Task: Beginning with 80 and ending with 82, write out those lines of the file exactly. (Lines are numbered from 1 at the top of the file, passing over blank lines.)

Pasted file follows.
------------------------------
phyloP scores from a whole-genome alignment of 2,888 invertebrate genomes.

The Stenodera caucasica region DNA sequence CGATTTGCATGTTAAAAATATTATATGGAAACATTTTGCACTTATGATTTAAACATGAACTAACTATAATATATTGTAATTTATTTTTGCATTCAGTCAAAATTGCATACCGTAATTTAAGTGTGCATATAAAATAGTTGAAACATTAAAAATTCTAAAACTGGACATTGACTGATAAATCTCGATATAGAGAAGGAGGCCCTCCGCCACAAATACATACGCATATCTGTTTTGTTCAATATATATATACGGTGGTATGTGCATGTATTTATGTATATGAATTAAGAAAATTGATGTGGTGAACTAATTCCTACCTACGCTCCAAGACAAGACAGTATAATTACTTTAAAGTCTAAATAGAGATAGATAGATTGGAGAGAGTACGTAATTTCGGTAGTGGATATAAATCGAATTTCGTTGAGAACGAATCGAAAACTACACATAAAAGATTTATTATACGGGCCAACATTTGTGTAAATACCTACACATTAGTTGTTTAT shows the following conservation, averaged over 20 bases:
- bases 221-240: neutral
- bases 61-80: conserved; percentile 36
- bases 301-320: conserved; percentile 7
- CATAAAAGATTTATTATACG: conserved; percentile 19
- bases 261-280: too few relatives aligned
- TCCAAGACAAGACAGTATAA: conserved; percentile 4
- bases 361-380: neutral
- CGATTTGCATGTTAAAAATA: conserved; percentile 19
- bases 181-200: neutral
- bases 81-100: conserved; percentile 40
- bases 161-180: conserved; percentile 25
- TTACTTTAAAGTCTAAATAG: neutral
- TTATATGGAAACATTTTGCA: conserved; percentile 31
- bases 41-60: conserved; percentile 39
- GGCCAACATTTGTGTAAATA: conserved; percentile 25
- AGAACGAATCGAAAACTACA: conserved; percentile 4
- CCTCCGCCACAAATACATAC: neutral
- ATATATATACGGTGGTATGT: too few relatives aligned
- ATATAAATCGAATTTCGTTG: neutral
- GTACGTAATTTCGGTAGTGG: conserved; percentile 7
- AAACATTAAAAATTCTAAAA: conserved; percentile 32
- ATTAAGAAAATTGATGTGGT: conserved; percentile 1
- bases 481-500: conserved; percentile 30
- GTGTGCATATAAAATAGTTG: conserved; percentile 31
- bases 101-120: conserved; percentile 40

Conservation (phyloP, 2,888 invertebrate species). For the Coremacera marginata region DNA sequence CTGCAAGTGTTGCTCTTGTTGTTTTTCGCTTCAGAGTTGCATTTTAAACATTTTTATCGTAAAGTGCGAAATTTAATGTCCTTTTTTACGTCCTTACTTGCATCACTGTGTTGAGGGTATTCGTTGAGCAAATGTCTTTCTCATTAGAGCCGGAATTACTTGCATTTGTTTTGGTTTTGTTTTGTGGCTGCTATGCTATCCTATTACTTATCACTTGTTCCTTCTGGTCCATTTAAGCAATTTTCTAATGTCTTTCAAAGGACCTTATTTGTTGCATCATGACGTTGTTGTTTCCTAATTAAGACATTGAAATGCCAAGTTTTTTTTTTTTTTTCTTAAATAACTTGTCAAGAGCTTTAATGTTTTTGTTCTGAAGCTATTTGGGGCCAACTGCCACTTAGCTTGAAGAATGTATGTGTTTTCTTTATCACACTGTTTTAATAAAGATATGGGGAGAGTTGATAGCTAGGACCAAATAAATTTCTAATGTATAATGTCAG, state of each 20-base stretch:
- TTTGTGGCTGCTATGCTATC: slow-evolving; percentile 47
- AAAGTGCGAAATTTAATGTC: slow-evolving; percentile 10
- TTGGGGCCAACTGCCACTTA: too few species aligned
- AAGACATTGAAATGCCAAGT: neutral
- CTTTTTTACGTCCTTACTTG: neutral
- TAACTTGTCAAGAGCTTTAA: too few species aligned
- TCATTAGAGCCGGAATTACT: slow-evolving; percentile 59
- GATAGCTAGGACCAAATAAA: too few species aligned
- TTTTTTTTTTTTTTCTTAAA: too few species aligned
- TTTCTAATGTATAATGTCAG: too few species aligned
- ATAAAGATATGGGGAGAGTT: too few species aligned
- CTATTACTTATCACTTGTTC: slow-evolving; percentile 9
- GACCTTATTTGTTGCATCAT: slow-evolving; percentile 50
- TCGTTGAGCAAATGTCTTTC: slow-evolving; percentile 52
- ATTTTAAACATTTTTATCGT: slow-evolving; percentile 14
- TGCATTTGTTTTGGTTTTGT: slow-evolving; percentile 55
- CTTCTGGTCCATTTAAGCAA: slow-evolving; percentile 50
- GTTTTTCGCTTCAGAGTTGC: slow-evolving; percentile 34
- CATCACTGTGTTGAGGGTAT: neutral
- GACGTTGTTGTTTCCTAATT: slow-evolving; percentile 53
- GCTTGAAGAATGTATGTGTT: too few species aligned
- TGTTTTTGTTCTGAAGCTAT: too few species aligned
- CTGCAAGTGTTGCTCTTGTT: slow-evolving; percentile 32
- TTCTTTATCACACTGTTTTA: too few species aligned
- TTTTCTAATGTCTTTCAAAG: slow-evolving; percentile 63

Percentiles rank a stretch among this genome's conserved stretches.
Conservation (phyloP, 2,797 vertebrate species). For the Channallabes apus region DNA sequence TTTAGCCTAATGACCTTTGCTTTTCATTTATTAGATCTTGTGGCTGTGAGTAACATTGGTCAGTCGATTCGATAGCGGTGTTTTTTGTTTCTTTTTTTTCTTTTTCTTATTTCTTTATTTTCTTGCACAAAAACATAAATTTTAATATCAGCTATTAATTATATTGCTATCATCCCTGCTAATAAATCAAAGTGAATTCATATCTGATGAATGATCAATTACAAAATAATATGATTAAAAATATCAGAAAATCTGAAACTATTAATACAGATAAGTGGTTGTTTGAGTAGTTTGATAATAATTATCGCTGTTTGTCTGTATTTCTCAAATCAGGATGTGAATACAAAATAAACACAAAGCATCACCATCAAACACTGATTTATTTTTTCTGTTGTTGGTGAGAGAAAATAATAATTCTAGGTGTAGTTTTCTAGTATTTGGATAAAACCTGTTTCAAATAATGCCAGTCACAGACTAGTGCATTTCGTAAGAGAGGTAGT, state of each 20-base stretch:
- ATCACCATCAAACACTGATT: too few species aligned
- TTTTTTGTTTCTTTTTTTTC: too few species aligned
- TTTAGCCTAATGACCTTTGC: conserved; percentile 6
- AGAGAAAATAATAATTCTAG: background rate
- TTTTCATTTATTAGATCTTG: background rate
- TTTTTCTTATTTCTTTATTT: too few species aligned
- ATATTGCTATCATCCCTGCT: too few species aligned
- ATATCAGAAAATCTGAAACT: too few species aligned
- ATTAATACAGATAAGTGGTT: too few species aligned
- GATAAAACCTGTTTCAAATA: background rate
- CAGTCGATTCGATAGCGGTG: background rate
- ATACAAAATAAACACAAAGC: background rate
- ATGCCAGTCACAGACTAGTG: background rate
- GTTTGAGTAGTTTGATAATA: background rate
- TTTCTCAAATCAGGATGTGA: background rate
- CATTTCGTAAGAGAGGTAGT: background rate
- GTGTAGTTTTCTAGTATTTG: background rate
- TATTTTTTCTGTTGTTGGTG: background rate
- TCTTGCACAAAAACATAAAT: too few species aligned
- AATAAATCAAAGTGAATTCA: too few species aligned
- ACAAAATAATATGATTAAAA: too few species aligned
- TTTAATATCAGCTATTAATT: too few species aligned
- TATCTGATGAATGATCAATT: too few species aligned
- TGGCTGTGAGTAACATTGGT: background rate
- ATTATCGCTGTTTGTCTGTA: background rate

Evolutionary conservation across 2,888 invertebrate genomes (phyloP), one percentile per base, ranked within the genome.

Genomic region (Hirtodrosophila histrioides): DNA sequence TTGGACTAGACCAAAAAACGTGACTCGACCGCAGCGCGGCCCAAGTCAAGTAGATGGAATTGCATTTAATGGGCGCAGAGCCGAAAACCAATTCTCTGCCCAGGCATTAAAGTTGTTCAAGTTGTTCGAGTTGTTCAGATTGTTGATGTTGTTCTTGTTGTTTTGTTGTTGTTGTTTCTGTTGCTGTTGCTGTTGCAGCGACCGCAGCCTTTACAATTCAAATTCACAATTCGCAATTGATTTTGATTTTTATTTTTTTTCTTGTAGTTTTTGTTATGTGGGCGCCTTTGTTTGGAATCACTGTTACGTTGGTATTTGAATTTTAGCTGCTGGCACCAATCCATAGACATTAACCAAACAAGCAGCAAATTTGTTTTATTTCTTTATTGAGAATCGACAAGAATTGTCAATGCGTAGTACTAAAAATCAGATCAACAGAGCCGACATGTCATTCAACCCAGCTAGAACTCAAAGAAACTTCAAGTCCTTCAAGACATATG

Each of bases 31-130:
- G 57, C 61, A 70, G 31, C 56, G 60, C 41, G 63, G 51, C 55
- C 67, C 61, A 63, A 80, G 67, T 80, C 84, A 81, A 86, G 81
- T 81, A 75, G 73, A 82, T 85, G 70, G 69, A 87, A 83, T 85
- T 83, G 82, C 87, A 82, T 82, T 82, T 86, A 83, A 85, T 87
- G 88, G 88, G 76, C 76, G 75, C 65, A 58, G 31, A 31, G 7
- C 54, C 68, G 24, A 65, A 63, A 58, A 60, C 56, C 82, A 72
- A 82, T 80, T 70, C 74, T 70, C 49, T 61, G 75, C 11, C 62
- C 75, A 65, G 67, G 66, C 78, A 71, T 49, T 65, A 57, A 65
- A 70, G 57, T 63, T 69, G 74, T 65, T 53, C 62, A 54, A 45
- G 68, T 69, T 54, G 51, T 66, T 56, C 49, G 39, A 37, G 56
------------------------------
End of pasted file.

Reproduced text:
- ATTATCGCTGTTTGTCTGTA: background rate

Evolutionary conservation across 2,888 invertebrate genomes (phyloP), one percentile per base, ranked within the genome.

Genomic region (Hirtodrosophila histrioides): DNA sequence TTGGACTAGACCAAAAAACGTGACTCGACCGCAGCGCGGCCCAAGTCAAGTAGATGGAATTGCATTTAATGGGCGCAGAGCCGAAAACCAATTCTCTGCCCAGGCATTAAAGTTGTTCAAGTTGTTCGAGTTGTTCAGATTGTTGATGTTGTTCTTGTTGTTTTGTTGTTGTTGTTTCTGTTGCTGTTGCTGTTGCAGCGACCGCAGCCTTTACAATTCAAATTCACAATTCGCAATTGATTTTGATTTTTATTTTTTTTCTTGTAGTTTTTGTTATGTGGGCGCCTTTGTTTGGAATCACTGTTACGTTGGTATTTGAATTTTAGCTGCTGGCACCAATCCATAGACATTAACCAAACAAGCAGCAAATTTGTTTTATTTCTTTATTGAGAATCGACAAGAATTGTCAATGCGTAGTACTAAAAATCAGATCAACAGAGCCGACATGTCATTCAACCCAGCTAGAACTCAAAGAAACTTCAAGTCCTTCAAGACATATG